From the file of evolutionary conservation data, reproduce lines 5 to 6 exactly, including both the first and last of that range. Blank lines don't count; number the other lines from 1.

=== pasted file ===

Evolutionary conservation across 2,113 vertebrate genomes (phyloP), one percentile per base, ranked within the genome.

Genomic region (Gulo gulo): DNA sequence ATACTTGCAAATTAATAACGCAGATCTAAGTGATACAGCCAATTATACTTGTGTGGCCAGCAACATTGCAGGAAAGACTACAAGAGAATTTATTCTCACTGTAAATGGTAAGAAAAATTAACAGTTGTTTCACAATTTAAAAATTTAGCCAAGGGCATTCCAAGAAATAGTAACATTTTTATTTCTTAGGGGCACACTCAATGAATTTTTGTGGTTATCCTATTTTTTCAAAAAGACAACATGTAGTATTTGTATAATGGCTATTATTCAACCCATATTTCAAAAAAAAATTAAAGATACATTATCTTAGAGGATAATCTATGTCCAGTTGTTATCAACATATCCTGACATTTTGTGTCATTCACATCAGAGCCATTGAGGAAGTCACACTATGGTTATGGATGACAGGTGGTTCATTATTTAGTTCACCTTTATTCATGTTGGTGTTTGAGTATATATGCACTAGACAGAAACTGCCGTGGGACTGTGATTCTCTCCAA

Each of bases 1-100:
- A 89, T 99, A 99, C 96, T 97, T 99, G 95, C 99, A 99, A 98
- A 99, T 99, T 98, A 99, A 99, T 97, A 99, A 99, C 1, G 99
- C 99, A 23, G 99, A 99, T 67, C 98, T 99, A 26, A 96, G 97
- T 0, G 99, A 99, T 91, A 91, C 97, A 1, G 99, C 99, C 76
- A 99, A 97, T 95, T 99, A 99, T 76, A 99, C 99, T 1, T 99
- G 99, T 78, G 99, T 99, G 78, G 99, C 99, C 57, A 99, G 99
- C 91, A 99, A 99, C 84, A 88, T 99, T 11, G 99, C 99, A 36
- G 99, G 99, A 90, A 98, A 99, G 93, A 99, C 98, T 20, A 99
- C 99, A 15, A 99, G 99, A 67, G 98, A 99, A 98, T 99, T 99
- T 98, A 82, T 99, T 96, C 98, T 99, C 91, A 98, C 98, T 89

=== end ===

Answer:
- A 99, T 99, T 98, A 99, A 99, T 97, A 99, A 99, C 1, G 99
- C 99, A 23, G 99, A 99, T 67, C 98, T 99, A 26, A 96, G 97